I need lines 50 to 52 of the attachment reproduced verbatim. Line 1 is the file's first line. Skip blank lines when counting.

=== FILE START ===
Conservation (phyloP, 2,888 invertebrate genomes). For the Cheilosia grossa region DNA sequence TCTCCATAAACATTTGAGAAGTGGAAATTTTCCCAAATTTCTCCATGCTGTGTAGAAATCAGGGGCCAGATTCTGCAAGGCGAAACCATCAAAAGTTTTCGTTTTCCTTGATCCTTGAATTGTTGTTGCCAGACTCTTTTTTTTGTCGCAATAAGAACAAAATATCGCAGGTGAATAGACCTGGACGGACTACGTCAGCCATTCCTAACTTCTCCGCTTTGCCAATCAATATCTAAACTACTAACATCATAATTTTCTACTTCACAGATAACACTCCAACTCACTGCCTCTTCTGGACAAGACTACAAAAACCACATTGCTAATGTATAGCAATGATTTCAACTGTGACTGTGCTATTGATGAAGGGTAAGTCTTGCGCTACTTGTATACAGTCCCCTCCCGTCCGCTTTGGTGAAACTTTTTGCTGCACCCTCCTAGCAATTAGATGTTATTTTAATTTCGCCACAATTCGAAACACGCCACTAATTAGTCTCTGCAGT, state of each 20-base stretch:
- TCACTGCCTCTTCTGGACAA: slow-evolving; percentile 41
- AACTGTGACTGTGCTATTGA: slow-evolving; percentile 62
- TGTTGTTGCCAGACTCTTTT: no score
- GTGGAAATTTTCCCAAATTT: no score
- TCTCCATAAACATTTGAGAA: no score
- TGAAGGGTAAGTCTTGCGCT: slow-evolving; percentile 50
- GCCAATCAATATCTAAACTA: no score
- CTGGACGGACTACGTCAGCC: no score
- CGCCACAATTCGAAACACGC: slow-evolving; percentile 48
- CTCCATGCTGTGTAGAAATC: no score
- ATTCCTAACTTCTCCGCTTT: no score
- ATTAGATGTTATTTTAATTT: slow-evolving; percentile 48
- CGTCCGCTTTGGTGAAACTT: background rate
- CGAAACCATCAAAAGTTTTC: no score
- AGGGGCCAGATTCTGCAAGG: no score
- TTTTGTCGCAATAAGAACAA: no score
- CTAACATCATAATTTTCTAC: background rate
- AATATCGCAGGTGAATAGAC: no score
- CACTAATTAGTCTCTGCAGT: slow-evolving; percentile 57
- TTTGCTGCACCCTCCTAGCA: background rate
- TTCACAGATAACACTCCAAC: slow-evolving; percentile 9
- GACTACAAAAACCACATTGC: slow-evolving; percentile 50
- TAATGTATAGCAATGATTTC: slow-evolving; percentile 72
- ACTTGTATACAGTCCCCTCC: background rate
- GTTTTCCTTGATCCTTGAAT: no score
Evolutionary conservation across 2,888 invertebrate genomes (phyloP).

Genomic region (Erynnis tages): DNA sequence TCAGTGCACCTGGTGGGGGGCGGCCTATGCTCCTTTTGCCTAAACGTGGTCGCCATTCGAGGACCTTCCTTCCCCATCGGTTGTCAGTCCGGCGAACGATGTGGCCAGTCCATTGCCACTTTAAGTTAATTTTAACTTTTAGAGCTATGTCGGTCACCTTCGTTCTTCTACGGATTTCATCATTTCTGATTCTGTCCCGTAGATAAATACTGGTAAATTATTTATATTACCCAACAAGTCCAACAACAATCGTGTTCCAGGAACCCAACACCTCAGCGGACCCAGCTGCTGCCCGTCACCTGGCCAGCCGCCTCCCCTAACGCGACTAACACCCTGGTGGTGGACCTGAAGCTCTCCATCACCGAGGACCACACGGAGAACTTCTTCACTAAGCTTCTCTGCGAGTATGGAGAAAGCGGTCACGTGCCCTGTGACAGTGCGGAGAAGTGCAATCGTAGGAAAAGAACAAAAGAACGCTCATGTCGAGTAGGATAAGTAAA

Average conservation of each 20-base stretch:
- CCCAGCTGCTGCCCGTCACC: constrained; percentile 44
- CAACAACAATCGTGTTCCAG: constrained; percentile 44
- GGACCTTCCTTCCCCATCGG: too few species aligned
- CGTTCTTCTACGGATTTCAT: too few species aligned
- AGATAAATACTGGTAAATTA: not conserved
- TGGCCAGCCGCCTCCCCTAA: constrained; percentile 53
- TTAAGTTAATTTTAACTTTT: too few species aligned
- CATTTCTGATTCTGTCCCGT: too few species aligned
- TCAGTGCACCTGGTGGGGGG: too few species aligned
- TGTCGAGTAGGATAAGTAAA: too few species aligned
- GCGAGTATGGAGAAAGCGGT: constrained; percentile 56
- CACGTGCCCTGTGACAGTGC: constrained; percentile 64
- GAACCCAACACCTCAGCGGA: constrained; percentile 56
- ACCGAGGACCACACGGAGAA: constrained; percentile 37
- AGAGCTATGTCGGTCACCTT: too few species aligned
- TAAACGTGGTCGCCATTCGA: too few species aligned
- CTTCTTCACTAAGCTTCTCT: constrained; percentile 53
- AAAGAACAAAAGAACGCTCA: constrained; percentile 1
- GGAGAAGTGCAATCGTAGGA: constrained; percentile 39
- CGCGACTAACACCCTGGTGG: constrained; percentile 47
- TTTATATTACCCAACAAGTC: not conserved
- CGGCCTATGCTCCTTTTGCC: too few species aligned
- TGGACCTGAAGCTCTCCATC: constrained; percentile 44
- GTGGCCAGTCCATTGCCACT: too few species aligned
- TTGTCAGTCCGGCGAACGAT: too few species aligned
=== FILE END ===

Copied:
- TTTATATTACCCAACAAGTC: not conserved
- CGGCCTATGCTCCTTTTGCC: too few species aligned
- TGGACCTGAAGCTCTCCATC: constrained; percentile 44